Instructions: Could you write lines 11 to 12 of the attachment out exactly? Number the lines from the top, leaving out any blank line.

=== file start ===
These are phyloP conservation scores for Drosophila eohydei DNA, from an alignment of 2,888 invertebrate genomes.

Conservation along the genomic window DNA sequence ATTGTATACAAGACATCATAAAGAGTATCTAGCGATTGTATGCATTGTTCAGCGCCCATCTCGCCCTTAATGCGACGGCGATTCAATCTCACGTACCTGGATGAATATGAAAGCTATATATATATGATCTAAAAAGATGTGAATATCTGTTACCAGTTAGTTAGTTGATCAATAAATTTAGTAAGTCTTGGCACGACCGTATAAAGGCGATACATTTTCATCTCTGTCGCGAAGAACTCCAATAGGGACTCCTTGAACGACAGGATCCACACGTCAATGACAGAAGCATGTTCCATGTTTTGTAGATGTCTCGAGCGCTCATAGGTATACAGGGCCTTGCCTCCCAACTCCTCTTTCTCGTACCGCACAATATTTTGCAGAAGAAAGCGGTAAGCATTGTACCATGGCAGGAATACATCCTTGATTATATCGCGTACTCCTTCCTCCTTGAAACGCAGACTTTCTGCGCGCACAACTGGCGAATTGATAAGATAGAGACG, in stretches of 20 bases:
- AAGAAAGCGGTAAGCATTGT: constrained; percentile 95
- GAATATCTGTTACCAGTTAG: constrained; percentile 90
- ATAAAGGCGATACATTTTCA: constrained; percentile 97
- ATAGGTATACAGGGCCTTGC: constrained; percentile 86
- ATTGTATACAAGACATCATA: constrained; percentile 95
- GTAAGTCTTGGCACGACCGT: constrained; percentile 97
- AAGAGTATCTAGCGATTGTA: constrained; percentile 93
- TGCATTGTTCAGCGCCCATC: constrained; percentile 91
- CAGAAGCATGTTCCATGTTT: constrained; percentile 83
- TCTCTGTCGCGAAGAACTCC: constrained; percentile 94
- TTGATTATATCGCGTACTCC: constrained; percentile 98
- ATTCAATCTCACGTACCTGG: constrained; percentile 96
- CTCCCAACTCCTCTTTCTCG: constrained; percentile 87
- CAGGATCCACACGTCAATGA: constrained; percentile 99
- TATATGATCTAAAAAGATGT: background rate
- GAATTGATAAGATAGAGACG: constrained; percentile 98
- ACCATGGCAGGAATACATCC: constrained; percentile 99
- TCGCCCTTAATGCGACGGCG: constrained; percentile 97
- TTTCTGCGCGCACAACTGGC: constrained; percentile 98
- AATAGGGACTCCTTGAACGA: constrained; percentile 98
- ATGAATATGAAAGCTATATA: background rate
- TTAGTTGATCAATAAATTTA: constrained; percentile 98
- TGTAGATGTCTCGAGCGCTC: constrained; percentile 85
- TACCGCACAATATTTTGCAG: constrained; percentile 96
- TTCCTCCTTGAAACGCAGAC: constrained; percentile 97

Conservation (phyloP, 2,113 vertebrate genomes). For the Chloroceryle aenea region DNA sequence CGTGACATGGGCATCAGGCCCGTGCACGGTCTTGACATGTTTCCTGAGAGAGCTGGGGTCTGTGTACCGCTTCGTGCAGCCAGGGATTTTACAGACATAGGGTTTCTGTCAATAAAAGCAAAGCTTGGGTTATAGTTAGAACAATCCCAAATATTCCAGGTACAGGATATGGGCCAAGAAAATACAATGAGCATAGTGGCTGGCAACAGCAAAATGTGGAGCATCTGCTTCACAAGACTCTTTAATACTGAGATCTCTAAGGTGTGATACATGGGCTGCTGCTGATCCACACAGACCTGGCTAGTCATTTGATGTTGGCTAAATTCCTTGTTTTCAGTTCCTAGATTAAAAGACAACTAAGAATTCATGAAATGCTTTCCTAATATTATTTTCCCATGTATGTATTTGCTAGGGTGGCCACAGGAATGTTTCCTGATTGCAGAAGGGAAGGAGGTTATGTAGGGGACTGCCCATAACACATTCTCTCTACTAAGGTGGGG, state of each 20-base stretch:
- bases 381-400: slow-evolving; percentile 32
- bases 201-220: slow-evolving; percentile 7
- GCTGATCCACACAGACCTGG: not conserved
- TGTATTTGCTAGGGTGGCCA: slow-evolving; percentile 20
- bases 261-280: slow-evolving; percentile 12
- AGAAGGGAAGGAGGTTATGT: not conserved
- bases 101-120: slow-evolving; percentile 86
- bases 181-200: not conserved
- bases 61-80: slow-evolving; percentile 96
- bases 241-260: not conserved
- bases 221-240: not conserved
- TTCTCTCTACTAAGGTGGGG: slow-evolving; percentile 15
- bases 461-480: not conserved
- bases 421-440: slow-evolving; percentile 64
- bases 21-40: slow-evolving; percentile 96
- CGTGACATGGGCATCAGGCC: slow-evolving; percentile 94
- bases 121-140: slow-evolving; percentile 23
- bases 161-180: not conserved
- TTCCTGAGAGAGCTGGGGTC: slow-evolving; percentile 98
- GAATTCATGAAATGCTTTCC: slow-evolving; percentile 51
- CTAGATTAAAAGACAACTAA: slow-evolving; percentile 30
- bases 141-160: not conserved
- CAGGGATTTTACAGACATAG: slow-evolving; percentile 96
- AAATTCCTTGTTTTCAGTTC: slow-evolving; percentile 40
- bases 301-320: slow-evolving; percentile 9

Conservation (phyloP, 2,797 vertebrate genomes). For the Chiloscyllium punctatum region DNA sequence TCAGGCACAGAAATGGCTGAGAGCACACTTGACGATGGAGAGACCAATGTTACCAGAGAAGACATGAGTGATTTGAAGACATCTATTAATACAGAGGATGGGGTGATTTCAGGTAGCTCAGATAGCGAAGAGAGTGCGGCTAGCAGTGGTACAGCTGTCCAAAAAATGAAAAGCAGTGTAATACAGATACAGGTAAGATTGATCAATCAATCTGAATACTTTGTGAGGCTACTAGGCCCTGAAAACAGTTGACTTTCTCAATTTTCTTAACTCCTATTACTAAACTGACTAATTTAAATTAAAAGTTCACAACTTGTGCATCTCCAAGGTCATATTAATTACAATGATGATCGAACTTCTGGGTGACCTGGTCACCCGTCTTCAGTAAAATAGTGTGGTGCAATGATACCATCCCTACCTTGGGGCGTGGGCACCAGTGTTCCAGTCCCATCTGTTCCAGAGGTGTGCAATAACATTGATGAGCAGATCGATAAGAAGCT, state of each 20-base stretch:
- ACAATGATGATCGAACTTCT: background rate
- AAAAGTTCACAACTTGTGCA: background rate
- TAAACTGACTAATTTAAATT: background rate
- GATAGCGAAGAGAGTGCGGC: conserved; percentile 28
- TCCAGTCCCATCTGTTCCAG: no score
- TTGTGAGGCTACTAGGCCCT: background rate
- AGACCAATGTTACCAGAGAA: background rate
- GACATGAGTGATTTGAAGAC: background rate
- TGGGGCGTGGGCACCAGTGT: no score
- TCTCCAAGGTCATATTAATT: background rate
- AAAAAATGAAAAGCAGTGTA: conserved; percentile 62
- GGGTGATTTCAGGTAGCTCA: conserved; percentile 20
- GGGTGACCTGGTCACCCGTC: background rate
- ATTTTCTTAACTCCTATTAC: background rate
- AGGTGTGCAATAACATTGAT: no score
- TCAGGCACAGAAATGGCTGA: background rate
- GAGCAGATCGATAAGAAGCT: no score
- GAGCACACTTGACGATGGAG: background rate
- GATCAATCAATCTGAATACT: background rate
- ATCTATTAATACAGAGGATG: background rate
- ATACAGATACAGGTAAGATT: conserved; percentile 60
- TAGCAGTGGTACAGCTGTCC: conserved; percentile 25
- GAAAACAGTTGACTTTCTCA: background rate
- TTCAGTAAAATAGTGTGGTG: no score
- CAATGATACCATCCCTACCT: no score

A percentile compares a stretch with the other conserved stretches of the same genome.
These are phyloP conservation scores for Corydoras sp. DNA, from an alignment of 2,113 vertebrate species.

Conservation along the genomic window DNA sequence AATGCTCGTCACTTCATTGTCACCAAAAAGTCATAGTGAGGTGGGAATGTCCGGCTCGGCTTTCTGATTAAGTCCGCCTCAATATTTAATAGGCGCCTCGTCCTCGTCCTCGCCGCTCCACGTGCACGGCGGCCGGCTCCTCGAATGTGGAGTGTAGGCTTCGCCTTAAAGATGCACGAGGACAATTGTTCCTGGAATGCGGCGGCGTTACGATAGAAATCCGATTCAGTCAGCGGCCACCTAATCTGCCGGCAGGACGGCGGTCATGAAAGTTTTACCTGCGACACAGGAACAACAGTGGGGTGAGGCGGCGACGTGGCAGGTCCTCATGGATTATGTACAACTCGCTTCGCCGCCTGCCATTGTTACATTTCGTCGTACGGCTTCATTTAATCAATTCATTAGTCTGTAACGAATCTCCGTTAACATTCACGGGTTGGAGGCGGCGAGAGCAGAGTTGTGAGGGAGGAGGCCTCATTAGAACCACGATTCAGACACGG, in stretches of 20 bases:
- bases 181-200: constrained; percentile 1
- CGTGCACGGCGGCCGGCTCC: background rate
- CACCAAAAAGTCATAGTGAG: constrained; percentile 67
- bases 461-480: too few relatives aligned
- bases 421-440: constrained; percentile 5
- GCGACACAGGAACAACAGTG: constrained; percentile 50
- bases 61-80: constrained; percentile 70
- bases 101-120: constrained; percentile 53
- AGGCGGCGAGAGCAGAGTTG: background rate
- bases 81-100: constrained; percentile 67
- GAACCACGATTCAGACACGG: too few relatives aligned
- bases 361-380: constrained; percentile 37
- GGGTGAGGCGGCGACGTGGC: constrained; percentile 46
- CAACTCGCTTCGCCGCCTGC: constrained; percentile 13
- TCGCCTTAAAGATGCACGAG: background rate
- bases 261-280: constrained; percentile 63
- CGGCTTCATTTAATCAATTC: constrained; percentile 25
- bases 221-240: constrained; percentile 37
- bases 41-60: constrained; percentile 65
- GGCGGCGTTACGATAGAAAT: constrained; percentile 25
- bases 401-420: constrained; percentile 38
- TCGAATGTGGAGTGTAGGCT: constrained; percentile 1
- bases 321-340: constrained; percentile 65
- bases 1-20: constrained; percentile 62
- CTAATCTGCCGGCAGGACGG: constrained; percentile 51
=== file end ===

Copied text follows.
- CAGAAGCATGTTCCATGTTT: constrained; percentile 83
- TCTCTGTCGCGAAGAACTCC: constrained; percentile 94